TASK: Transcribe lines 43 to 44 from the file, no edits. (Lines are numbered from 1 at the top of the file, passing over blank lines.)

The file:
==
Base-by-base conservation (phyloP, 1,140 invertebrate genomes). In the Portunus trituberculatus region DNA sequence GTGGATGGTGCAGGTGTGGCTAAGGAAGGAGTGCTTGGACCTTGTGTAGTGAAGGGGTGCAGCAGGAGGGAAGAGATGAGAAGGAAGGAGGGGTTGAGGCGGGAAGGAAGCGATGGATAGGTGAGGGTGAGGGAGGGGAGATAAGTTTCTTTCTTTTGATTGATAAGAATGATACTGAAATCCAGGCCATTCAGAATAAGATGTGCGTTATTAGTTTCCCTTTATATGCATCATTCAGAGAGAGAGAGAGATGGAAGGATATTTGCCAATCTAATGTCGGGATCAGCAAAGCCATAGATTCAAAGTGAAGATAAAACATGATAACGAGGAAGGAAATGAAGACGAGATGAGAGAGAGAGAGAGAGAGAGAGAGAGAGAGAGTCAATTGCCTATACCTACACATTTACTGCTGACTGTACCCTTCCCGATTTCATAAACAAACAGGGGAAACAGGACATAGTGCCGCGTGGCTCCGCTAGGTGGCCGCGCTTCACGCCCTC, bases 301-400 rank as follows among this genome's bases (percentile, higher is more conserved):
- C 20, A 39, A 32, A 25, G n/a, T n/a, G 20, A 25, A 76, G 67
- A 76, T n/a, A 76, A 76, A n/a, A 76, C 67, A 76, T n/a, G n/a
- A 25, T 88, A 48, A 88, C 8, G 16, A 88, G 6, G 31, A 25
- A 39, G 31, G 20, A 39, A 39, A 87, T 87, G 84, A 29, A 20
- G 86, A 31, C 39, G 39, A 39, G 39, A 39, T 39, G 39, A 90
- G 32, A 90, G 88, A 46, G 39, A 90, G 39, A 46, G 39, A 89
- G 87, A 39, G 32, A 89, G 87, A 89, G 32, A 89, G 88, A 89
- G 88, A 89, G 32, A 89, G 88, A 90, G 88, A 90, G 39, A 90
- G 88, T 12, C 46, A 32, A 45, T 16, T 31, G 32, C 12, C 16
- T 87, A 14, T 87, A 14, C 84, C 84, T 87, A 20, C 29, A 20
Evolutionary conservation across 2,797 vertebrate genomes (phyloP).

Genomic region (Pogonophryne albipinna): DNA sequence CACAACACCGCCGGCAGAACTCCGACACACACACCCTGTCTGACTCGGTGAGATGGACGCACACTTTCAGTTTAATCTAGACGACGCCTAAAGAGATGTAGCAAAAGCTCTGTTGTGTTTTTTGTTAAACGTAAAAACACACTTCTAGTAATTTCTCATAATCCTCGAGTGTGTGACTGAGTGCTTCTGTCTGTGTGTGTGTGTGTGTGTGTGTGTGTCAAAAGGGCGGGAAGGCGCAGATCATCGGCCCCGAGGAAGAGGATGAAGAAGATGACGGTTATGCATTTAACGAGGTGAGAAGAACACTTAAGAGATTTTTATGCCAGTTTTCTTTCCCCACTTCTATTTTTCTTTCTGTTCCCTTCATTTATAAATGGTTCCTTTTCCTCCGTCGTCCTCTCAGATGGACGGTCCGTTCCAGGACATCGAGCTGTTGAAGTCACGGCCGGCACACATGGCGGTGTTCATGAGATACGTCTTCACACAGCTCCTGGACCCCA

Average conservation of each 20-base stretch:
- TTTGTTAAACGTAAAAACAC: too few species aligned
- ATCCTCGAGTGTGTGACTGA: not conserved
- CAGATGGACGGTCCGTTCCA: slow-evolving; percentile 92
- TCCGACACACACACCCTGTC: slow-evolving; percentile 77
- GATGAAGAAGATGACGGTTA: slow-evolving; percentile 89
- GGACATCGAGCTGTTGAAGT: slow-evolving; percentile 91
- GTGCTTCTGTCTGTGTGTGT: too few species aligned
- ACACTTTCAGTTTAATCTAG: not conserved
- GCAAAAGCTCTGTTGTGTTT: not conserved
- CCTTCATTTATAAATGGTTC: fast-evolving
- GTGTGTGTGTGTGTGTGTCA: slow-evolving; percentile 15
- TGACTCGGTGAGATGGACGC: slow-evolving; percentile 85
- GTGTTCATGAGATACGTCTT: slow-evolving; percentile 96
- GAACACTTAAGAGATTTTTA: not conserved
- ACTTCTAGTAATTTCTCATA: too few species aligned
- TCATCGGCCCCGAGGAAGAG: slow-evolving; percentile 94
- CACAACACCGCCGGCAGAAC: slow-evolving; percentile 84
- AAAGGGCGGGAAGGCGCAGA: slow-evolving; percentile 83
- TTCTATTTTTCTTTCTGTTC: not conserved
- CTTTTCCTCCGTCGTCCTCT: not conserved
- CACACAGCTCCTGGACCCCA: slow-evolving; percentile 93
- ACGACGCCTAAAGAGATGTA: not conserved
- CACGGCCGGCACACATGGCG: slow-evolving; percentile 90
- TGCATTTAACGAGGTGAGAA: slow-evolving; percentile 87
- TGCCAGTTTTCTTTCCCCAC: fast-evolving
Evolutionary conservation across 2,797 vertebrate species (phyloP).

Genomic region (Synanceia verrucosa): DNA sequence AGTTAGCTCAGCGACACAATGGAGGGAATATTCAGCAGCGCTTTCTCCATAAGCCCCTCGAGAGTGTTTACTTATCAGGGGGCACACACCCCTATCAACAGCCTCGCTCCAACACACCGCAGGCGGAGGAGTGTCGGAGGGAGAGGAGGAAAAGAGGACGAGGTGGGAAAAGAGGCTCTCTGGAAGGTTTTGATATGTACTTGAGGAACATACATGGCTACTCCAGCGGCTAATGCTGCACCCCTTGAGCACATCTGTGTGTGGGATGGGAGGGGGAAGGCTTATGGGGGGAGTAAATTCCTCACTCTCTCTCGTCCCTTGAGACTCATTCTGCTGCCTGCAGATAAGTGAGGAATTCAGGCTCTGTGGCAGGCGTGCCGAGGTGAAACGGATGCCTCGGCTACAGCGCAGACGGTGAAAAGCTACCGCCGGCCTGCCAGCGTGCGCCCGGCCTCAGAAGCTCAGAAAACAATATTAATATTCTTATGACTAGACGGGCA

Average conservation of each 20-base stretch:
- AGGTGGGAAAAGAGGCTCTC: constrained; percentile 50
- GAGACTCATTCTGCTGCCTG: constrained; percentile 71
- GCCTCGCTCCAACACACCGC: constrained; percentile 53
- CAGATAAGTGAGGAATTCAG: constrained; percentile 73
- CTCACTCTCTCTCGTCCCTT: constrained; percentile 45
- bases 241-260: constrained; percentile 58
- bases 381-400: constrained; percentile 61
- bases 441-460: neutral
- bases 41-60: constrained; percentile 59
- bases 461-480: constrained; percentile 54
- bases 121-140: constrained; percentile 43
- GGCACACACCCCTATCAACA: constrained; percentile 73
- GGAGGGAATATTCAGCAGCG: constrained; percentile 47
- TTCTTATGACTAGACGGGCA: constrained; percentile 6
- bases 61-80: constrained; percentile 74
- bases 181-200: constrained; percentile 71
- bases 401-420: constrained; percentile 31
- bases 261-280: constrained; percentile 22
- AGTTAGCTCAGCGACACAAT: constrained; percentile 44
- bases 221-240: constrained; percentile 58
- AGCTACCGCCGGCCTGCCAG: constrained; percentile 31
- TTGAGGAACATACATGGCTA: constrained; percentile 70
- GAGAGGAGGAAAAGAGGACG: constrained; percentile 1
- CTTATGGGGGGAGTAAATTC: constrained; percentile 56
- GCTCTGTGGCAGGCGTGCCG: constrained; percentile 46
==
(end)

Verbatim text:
- AGGTGGGAAAAGAGGCTCTC: constrained; percentile 50
- GAGACTCATTCTGCTGCCTG: constrained; percentile 71